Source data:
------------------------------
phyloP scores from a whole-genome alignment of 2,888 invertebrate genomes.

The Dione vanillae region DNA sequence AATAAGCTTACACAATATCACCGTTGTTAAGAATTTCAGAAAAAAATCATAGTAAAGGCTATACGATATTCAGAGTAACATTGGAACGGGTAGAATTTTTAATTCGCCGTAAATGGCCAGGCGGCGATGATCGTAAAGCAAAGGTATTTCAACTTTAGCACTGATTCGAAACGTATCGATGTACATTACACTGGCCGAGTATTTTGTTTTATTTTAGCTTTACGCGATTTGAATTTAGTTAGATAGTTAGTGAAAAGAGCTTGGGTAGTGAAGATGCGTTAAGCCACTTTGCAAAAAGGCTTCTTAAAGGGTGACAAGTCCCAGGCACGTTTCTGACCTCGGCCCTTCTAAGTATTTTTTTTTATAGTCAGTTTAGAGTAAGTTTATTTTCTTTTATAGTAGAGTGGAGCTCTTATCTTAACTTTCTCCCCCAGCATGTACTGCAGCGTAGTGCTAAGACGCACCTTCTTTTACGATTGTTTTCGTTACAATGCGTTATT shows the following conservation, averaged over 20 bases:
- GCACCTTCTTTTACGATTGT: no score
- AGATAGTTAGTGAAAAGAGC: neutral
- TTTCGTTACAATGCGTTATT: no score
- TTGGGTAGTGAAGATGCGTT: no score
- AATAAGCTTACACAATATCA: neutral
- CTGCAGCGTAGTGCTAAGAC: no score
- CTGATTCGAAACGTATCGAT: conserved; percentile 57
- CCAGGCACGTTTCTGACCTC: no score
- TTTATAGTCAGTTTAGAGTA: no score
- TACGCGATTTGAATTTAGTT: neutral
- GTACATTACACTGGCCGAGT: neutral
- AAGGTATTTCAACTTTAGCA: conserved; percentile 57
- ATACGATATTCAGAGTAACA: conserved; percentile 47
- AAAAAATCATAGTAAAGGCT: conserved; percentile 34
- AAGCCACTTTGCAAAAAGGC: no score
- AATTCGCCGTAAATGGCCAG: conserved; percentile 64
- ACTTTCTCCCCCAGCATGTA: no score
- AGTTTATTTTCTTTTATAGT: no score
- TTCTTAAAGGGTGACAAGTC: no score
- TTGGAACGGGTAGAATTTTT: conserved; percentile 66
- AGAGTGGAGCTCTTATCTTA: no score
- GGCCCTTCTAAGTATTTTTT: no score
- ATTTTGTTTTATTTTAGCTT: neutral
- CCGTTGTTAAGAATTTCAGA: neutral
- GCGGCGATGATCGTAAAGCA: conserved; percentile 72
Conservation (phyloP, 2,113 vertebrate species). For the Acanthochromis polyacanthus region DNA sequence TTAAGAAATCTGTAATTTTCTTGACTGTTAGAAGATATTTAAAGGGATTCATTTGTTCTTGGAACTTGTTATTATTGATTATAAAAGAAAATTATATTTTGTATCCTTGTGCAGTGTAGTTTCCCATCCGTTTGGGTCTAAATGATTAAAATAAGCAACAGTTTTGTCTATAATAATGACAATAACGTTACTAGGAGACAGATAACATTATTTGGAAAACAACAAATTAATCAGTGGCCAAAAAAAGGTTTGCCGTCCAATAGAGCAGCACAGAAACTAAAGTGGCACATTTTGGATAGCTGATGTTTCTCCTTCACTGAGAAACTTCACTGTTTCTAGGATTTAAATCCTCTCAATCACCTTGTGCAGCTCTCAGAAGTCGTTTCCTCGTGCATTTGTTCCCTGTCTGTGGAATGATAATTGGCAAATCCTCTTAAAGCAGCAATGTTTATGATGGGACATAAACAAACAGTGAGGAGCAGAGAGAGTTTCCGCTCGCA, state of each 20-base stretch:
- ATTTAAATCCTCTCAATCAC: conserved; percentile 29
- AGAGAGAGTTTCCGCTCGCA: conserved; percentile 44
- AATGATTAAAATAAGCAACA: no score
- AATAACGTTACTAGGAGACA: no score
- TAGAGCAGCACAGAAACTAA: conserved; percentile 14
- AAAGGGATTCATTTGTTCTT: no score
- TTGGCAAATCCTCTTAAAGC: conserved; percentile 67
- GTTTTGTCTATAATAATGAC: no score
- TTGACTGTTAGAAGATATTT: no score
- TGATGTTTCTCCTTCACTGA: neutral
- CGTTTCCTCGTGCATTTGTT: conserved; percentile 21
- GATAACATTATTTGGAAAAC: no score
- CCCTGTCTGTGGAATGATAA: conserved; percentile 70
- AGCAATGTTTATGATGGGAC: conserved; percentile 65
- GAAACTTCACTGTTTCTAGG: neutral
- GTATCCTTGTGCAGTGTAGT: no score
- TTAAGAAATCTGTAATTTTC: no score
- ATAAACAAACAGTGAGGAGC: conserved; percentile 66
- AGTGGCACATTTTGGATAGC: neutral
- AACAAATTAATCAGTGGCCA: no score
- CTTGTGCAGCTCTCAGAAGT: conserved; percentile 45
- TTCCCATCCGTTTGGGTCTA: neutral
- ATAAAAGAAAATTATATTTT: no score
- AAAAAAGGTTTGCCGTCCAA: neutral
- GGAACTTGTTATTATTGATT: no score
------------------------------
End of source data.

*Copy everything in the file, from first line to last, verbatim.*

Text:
phyloP scores from a whole-genome alignment of 2,888 invertebrate genomes.

The Dione vanillae region DNA sequence AATAAGCTTACACAATATCACCGTTGTTAAGAATTTCAGAAAAAAATCATAGTAAAGGCTATACGATATTCAGAGTAACATTGGAACGGGTAGAATTTTTAATTCGCCGTAAATGGCCAGGCGGCGATGATCGTAAAGCAAAGGTATTTCAACTTTAGCACTGATTCGAAACGTATCGATGTACATTACACTGGCCGAGTATTTTGTTTTATTTTAGCTTTACGCGATTTGAATTTAGTTAGATAGTTAGTGAAAAGAGCTTGGGTAGTGAAGATGCGTTAAGCCACTTTGCAAAAAGGCTTCTTAAAGGGTGACAAGTCCCAGGCACGTTTCTGACCTCGGCCCTTCTAAGTATTTTTTTTTATAGTCAGTTTAGAGTAAGTTTATTTTCTTTTATAGTAGAGTGGAGCTCTTATCTTAACTTTCTCCCCCAGCATGTACTGCAGCGTAGTGCTAAGACGCACCTTCTTTTACGATTGTTTTCGTTACAATGCGTTATT shows the following conservation, averaged over 20 bases:
- GCACCTTCTTTTACGATTGT: no score
- AGATAGTTAGTGAAAAGAGC: neutral
- TTTCGTTACAATGCGTTATT: no score
- TTGGGTAGTGAAGATGCGTT: no score
- AATAAGCTTACACAATATCA: neutral
- CTGCAGCGTAGTGCTAAGAC: no score
- CTGATTCGAAACGTATCGAT: conserved; percentile 57
- CCAGGCACGTTTCTGACCTC: no score
- TTTATAGTCAGTTTAGAGTA: no score
- TACGCGATTTGAATTTAGTT: neutral
- GTACATTACACTGGCCGAGT: neutral
- AAGGTATTTCAACTTTAGCA: conserved; percentile 57
- ATACGATATTCAGAGTAACA: conserved; percentile 47
- AAAAAATCATAGTAAAGGCT: conserved; percentile 34
- AAGCCACTTTGCAAAAAGGC: no score
- AATTCGCCGTAAATGGCCAG: conserved; percentile 64
- ACTTTCTCCCCCAGCATGTA: no score
- AGTTTATTTTCTTTTATAGT: no score
- TTCTTAAAGGGTGACAAGTC: no score
- TTGGAACGGGTAGAATTTTT: conserved; percentile 66
- AGAGTGGAGCTCTTATCTTA: no score
- GGCCCTTCTAAGTATTTTTT: no score
- ATTTTGTTTTATTTTAGCTT: neutral
- CCGTTGTTAAGAATTTCAGA: neutral
- GCGGCGATGATCGTAAAGCA: conserved; percentile 72
Conservation (phyloP, 2,113 vertebrate species). For the Acanthochromis polyacanthus region DNA sequence TTAAGAAATCTGTAATTTTCTTGACTGTTAGAAGATATTTAAAGGGATTCATTTGTTCTTGGAACTTGTTATTATTGATTATAAAAGAAAATTATATTTTGTATCCTTGTGCAGTGTAGTTTCCCATCCGTTTGGGTCTAAATGATTAAAATAAGCAACAGTTTTGTCTATAATAATGACAATAACGTTACTAGGAGACAGATAACATTATTTGGAAAACAACAAATTAATCAGTGGCCAAAAAAAGGTTTGCCGTCCAATAGAGCAGCACAGAAACTAAAGTGGCACATTTTGGATAGCTGATGTTTCTCCTTCACTGAGAAACTTCACTGTTTCTAGGATTTAAATCCTCTCAATCACCTTGTGCAGCTCTCAGAAGTCGTTTCCTCGTGCATTTGTTCCCTGTCTGTGGAATGATAATTGGCAAATCCTCTTAAAGCAGCAATGTTTATGATGGGACATAAACAAACAGTGAGGAGCAGAGAGAGTTTCCGCTCGCA, state of each 20-base stretch:
- ATTTAAATCCTCTCAATCAC: conserved; percentile 29
- AGAGAGAGTTTCCGCTCGCA: conserved; percentile 44
- AATGATTAAAATAAGCAACA: no score
- AATAACGTTACTAGGAGACA: no score
- TAGAGCAGCACAGAAACTAA: conserved; percentile 14
- AAAGGGATTCATTTGTTCTT: no score
- TTGGCAAATCCTCTTAAAGC: conserved; percentile 67
- GTTTTGTCTATAATAATGAC: no score
- TTGACTGTTAGAAGATATTT: no score
- TGATGTTTCTCCTTCACTGA: neutral
- CGTTTCCTCGTGCATTTGTT: conserved; percentile 21
- GATAACATTATTTGGAAAAC: no score
- CCCTGTCTGTGGAATGATAA: conserved; percentile 70
- AGCAATGTTTATGATGGGAC: conserved; percentile 65
- GAAACTTCACTGTTTCTAGG: neutral
- GTATCCTTGTGCAGTGTAGT: no score
- TTAAGAAATCTGTAATTTTC: no score
- ATAAACAAACAGTGAGGAGC: conserved; percentile 66
- AGTGGCACATTTTGGATAGC: neutral
- AACAAATTAATCAGTGGCCA: no score
- CTTGTGCAGCTCTCAGAAGT: conserved; percentile 45
- TTCCCATCCGTTTGGGTCTA: neutral
- ATAAAAGAAAATTATATTTT: no score
- AAAAAAGGTTTGCCGTCCAA: neutral
- GGAACTTGTTATTATTGATT: no score